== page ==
BROADWATER CASINO HOPES BOOSTED
15 October 2013,
DEVELOPERS who gambled the Queensland Government would be open to allowing more casinos have a strong hand in the jostle to build a cruise ship terminal on the Gold Coast Broadwater.
The indication from Premier Campbell Newman (pictured) that he will consider giving out three new casino licenses is a boost for the cruise ship terminal plans, which are due by Thursday.
The interested parties believe a casino is a must for any cruise ship terminal development in the area, as it will be required to fund the ongoing expense of keeping the Broadwater navigable by the giant cruise liners.
Developer of Jewel at Broadbeach, RDG, recently pulled out of the Expression of Interest (EOI) process, reportedly due to concerns a casino would not be allowed as part of the development.
Former agitator for a Broadwater casino on Wavebreak Island, Sembawang, also claimed a casino was necessary to make a cruise ship terminal viable.
Premier Campbell Newman says one of the proposed new licenses will be for the redevelopment of the former government offices, adjacent to the parliament in the Brisbane CBD.
The other two are up for grabs, a handy situation for the cruise ship terminal bidders, who have to have plans in to the government on Thursday.
“The Government believes Queensland can sustain up to three new integrated resort casinos and believes there would be strong interest in other parts of the state,” Newman says.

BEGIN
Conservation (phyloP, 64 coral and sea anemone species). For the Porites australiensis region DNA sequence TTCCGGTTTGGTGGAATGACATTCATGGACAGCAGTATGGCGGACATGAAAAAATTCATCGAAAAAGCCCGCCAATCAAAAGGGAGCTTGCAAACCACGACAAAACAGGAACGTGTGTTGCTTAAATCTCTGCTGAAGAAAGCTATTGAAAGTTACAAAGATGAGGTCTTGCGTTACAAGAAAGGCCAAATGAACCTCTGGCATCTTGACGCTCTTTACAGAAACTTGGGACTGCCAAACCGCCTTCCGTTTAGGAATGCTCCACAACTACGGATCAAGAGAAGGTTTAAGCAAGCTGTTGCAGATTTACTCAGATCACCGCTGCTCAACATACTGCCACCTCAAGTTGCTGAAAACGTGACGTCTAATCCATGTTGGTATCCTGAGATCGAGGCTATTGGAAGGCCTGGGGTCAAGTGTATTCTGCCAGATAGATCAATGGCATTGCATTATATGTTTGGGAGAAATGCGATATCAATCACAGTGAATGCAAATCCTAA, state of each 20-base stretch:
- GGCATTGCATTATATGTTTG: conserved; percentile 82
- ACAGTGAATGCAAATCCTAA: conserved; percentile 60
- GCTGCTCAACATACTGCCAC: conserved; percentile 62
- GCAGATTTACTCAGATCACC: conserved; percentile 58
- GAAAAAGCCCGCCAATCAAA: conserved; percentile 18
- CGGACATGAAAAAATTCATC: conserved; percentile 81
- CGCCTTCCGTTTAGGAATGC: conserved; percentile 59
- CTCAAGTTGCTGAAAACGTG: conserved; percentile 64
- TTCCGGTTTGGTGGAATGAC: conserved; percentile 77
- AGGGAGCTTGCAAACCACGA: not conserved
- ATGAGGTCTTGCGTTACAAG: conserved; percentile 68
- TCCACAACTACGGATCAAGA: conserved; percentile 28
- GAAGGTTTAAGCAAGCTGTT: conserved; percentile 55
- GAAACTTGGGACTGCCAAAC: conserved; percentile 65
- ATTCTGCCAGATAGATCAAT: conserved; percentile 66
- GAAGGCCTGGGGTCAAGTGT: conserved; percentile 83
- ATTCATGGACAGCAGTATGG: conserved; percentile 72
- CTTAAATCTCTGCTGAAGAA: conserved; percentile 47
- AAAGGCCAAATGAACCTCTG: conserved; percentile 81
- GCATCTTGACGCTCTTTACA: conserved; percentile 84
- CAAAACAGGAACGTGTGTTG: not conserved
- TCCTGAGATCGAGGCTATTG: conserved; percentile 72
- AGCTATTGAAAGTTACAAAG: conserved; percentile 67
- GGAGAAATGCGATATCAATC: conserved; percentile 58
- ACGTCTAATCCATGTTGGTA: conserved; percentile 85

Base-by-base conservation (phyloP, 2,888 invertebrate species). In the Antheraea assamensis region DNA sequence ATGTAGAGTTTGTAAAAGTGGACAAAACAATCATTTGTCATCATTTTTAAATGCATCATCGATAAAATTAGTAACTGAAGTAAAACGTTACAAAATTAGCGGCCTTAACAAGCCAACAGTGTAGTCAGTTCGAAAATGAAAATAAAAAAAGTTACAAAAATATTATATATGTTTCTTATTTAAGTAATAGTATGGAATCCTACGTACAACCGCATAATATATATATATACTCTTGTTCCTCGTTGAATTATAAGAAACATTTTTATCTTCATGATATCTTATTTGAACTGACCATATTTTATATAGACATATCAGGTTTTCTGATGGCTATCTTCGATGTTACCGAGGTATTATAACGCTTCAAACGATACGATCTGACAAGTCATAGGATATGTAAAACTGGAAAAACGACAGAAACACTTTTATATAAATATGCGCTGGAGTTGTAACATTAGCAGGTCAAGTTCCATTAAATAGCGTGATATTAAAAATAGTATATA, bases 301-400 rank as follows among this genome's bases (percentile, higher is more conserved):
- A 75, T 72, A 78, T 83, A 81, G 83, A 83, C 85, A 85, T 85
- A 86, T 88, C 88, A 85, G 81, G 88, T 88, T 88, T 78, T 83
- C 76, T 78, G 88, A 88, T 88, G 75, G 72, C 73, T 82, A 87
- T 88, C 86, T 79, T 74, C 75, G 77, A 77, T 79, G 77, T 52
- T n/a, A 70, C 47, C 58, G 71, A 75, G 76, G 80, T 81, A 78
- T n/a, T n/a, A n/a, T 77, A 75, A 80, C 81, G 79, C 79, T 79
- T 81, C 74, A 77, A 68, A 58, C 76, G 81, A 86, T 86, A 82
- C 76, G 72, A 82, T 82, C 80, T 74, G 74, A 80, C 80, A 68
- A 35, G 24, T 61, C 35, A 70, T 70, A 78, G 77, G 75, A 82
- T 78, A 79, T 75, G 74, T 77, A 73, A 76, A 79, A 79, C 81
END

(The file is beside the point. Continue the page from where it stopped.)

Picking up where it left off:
Owner and operator of existing Brisbane casino, Echo Entertainment (ASX:EGP) is already locked in a battle with Crown Limited (ASX:CWN) for the right to build the new casino and associated high-class entertainment precinct.
The decision on which company builds the integrated resort, which could include a six-star resort, public areas and entertainment zone, will come down to the result of EOI campaign, launched by the premier yesterday.
“The Government has decided that a casino licence will be offered in the EOI process to encourage the provision of a world class integrated development in Brisbane’s CBD,” says Newman.
The EOI for the government precinct redevelopment will go to the market by the end of the year.
The premier says the large project would deliver significant boosts to both the construction and tourism sectors of the state economy, as evidenced by Singapore’s experience.
Singapore’s foreign visitor numbers were declining until two integrated resorts came online in 2010, when numbers rose by 20 per cent. The resorts contributed $3.7 billion to Singapore’s gross domestic product during the first nine months of operation, of which only $720 million was attributed to gaming tax.
Newman believes an integrated resort in Brisbane’s CBD could have the same benefits for the state.
“Integrated developments including casinos have proven their ability to increase visitor numbers and stays elsewhere in the world,” says Newman.
“They are not just casinos as we have previously seen in Queensland; in fact, the casino is only part of these major developments which are tourism drawcards in their own right.”
“There is no doubt a project of this scope and size holds enormous potential for the development and tourism sectors, for the residents of Brisbane and visitors to the city.”
A draft Queensland Casino Policy will be released for public comment at the same time as the EOI.